Chan Division News
The Doctor(ate) is in
As many of our Accelerated Master's to OTD students begin to plan for the doctoral program next year, four current OTD students — Kaitlyn Cruz, Laryssa Green, Keilani Phillips, and Phillip Lee — discuss their experiences with our Student Ambassador Etta.
February 21, 2019
Why did you decide to pursue your OTD?
Kaitlyn: I decided to pursue my OTD for many reasons: to advance the profession of occupational therapy, to lay down a foundation to be a leader in the field, to progress towards my future goals and to overall prepare me as the best clinician I can possibly be. However, the biggest reason I chose to do my OTD was because I was offered an invaluable residency that not only allows me to work alongside an amazing team, but also with the strongest, most inspiring patients who push me to be a better OT and person every single day. My day-to-day is extremely rewarding and humbling, and for that I am so grateful for everyone at City of Hope and the opportunity to do my residency there.
Laryssa: I decided to pursue my OTD for many reasons. It has always been a part of my career aspirations to teach at the university level in occupational therapy. I believe that the doctoral year is one that can truly immerse you in your own vision for your future career. You have the opportunity to deep-dive into that which you are passionate about, and integrate that passion with the love of OT. The result is a degree that shows your expertise in this field and realm that you have created for yourself. That alone is incredible. Additionally, the OTD gives you a leg up because the coursework serves to develop you as a leader.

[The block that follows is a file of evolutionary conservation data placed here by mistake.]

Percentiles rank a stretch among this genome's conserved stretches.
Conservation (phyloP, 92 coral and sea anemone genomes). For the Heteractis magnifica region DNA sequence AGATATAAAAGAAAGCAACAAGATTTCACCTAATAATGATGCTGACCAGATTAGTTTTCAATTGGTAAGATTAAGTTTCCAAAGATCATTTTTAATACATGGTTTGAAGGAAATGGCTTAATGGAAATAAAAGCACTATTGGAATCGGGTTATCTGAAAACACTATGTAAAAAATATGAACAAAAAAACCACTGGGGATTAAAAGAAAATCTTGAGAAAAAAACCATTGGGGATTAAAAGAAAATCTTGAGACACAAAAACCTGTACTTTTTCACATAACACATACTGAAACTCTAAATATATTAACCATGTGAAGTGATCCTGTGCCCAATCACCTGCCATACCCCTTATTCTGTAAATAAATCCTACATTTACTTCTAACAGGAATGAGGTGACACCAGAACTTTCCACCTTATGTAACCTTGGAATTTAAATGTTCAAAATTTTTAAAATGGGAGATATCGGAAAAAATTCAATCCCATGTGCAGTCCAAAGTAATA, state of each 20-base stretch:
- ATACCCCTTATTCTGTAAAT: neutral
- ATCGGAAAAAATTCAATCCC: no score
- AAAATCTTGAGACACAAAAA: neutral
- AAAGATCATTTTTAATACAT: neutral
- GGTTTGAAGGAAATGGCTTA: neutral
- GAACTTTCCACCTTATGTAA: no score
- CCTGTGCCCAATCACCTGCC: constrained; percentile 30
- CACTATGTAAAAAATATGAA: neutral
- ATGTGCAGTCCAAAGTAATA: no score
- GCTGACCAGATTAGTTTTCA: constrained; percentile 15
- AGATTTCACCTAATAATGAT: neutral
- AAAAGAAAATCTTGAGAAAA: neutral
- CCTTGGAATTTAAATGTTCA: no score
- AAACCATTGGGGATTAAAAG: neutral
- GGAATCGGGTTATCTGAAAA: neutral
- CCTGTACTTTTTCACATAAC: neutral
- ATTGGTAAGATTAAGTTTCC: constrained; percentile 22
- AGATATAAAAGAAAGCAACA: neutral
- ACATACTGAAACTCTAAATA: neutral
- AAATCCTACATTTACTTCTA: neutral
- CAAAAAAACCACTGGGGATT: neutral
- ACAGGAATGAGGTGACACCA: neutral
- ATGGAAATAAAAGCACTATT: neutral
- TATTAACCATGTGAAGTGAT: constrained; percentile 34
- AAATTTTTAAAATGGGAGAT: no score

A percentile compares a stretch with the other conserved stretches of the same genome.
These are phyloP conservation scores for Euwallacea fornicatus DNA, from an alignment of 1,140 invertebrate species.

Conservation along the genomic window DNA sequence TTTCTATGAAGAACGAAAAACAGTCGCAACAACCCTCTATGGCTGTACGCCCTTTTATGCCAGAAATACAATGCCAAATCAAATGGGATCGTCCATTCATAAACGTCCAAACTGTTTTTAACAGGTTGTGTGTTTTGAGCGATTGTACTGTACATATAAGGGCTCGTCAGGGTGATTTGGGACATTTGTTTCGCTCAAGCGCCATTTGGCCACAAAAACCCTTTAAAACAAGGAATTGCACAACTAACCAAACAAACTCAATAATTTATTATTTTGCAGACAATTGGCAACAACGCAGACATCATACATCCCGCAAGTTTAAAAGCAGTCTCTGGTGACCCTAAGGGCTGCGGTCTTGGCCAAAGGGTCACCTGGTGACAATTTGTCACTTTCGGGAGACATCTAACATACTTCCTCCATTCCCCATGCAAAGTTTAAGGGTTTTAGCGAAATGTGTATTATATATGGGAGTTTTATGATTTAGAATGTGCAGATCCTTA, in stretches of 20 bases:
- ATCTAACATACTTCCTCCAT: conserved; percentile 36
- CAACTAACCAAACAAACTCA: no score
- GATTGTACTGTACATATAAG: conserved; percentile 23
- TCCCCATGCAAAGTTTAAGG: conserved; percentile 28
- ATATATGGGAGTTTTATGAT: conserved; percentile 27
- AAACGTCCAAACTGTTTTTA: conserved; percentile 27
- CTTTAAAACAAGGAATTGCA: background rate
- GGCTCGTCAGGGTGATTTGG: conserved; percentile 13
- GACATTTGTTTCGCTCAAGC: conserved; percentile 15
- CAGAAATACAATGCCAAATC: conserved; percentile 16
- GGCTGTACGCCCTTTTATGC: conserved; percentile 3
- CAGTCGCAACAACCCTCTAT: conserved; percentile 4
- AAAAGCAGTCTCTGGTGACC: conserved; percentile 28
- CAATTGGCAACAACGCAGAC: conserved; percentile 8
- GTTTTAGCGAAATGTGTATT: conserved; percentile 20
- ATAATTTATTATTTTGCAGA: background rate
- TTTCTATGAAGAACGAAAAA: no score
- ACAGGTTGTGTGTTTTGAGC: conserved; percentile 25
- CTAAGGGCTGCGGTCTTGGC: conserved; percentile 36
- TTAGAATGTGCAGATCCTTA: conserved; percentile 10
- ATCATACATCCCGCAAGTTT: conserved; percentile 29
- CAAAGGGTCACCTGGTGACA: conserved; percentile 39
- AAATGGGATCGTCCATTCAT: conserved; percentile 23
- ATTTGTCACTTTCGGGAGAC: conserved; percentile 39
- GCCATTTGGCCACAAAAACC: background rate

Keilani: I decided to pursue my OTD to continue my education in occupational therapy and to partake in the additional year of mentorship that the OTD offers. Additionally, the profession appears to be moving in the direction of a doctorate and I wanted to be prepared for this change.
Phillip: I decided to pursue my OTD because I wanted continual mentorship from Dr. Pitts and wanted to develop my clinical skills as a mental health OT practitioner. Additionally, I felt it was necessary to work towards the OTD in preparation for a future in teaching occupational therapy. Finally, I believe that having more OTDs can only strengthen our profession. In an ever competitive world, this is just another way to demonstrate to other professions that what we do is quite valuable.
Where is your OTD residency?
Kaitlyn: City of Hope, specializing in oncology. I work in inpatient acute with patients diagnosed with various types of cancer.
Laryssa: Integrative Wellness Therapy.
Keilani: LAC+ USC Medical Center’s High Risk Premature Infant Follow-up Clinic.
Phillip: Skid Row Housing Trust (SRHT), a non-profit organization dedicated to providing permanent supportive housing for those who have experienced homelessness, prolonged bouts of extreme poverty, poor physical and mental health, and/or struggling with addiction.
How many hours per week are you there/what is your schedule like?
Kaitlyn: I work a full-time work week (about 40 hours per week) in conjunction with attending classes required of the OTD program.
Laryssa: I travel to the site, practice within home health and work on associated projects for an average of 20 hours per week.